Prohibition spawned the speakeasy concept: an illicit place for citizens to purchase and drink alcohol in America. Also known as a blind pig or a blind tiger, these ad hoc saloons were hidden in basements and back rooms, accessible via secret passwords and concealed entrances. Advertising was strictly word of mouth. Speakeasy popularity faded with the repeal of prohibition in 1933.
Speakeasies came back into fashion at the beginning of this century. In these intimate saloons, the emphasis was on the allure of exclusivity, swanky decor and well-prepared cocktails. Iconic pioneers included Milk & Honey, with an unmarked door and unlisted phone number; and PDT (Please Don’t Tell) where patrons entered the lounge via a phone booth in the rear of a hot dog shack. The speakeasy vibe proliferated across the country, with The Violet Hour in Chicago and Bourbon & Branch in San Francisco, to name just a few.
Today a new wave of speakeasies is rising. They’ve ditched the Gatsby glam in favor of emphasizing distinctive decor schemes — but have retained those hush-hush entrances. Do tell!
Resorts World Las Vegas
Here Kitty Kitty Vice Den, an exclusive hideaway heavily influenced by traditional Chinese art and aesthetics, is tucked into a food hall in Resorts World Las Vegas. Guests who gain entry to the intimate speakeasy are treated to a taste of high-roller privilege.
Resorts World, the newest contender on the Strip, owned by Malaysia-based Genting Group, is a 59-story tower comprising a 3,500-room hotel complex with more than 40 eating and drinking establishments.
Here Kitty Kitty Vice Den is part of Famous Foods Street Eats, an East-meets-West-style street market with food vendors from Hong Kong, Singapore, Los Angeles, New York and more. The 24,000-square-foot food hall was designed by New York City-based Celano Design Studio.
“We wanted to create a day-to-night experience for Famous Foods, so adding the hidden Here Kitty Kitty speakeasy was an organic component to the overall experience,” says Vincent Celano, founder and CEO.
The speakeasy is tucked inside Ms. Meow’s Mamak Stall, a retail shop in the food hall. A password is required when prospective guests check in at the mamak stall counter. The entrance is concealed behind a moveable display wall of Lucky Cat figurines, beckoning with waving paws. Here Kitty Kitty Vice Den is an elegant and intimate 800-square-foot speakeasy that seats 50.
“We layered design features like an industrial bar, wooden rafters and brick walls with cultural Chinese elements to create a rich atmosphere with eclectic and authentic touches,” says Celano.
Those include a mix of advertisements on the wall, a tiger wall mural that is paired with a children’s poem written in Mandarin called “Two Tigers,” a wallcovering and glazed tiles incorporated into a large wood bookcase; hand-painted ottomans, and fabric pendant lights. “With Here Kitty Kitty Vice Den, the materials, lighting, wall art and murals really helped bring the space to life and give it an authentic vintage feel with a slight modern edge and polish,” Celano adds.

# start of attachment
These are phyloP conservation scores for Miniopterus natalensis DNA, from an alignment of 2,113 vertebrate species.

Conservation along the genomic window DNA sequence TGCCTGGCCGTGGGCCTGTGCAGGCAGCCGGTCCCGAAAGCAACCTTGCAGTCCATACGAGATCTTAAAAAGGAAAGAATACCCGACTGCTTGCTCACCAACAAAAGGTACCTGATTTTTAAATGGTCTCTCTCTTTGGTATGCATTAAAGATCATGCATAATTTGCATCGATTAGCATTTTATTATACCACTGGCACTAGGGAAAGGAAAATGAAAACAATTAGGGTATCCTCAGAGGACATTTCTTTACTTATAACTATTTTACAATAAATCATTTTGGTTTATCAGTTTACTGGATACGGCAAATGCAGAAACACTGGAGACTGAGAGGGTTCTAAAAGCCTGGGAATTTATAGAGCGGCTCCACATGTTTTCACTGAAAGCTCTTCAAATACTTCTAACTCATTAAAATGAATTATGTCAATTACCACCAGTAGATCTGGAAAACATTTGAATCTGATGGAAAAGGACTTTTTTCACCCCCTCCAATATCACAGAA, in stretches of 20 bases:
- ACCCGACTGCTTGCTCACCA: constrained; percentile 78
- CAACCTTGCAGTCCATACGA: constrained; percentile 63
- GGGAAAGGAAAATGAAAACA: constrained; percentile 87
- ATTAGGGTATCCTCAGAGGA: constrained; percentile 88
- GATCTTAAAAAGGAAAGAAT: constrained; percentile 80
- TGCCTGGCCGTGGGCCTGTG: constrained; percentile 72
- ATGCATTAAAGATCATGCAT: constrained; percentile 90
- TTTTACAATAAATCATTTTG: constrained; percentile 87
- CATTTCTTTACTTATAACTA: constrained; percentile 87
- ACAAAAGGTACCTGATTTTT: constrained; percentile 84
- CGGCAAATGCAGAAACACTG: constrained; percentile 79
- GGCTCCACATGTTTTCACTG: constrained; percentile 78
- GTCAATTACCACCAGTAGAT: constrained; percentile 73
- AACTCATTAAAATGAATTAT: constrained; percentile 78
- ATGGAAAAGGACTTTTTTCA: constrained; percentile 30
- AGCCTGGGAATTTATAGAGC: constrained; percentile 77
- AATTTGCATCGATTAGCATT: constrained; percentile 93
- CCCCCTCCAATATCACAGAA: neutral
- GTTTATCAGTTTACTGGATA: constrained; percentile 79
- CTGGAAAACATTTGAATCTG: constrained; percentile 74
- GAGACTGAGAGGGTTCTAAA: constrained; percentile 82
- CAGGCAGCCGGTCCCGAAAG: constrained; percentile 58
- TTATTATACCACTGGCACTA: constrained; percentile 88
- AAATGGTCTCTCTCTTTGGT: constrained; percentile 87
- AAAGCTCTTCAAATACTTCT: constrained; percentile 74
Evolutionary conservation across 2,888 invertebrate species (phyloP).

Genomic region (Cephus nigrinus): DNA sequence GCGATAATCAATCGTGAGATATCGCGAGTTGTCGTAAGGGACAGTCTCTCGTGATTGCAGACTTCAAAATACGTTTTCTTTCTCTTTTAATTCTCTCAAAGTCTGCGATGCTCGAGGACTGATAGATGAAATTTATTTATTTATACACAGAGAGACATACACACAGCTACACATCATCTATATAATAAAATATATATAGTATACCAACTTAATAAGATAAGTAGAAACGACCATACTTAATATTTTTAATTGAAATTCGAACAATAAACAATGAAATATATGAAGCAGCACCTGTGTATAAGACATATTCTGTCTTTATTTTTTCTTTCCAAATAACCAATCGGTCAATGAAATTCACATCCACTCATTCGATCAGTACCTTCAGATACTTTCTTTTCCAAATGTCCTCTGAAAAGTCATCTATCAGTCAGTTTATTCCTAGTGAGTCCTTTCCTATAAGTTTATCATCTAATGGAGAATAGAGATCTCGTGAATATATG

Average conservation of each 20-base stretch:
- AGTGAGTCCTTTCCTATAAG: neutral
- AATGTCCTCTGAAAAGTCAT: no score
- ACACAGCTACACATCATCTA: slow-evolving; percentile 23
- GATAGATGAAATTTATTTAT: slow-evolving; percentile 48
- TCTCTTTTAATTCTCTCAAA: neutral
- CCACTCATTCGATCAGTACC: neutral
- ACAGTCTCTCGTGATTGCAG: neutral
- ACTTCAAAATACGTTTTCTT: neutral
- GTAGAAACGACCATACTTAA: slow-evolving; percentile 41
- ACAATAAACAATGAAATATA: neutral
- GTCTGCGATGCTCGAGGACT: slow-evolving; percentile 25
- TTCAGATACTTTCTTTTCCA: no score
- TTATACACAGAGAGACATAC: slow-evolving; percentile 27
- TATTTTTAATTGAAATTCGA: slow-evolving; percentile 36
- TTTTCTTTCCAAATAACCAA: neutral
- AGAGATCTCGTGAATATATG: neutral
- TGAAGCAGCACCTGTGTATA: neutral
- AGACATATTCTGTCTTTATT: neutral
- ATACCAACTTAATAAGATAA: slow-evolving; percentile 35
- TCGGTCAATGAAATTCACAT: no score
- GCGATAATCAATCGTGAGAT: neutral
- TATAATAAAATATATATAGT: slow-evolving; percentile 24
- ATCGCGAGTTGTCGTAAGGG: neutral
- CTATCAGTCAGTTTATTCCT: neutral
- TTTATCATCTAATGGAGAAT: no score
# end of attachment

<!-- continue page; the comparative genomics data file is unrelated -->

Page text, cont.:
The bar offers signature craft cocktails, wine, beer and a selection of sakes. The small bites menu includes pu-pu platters, Vietnamese braised short ribs and poke chips, among other items.
“Because we did the graphics and branding for Here Kitty Kitty Vice Den as well as the interior design, it allowed us to help push the narrative and tell the story that then influenced the decor, lighting, design and more,” notes Celano. The design team worked directly with the operations team to make sure that the branding worked for Resorts World and what they had envisioned for the space.
“I think that speakeasy concepts appeal to consumers because it’s a curated experience on a more intimate scale so everyone can feel like a VIP,” observes Celano.
New York City-based
Blind Barber’s unique business model combines working barbershops with hidden cocktail lounges.
Blind Barber first set up shop in New York’s East Village in 2010, with two barber chairs and a secret bar tucked away in back. Today the company boasts six locations: two in New York, two in Los Angeles, one in Chicago and the newest shop recently opened in Philadelphia.
Uninitiated customers looking for a bar may be puzzled when they first walk into a Blind Barber. “The biggest piece of the speakeasy puzzle is to do your very best to make that first entrance as undetectable as possible,” says Jeffrey Laub, chief creative and marketing officer. “So, we make sure that each barber shop has a very plain white door (that looks like it goes to a closet) as our entrance.”
These barbershops aren’t just a blind for the speakeasy in back. Professional barbers offer full-service styling and customers get a complimentary drink with their shave and a haircut. Those in the know, however, can just pass through the unmarked door into a cocktail lounge.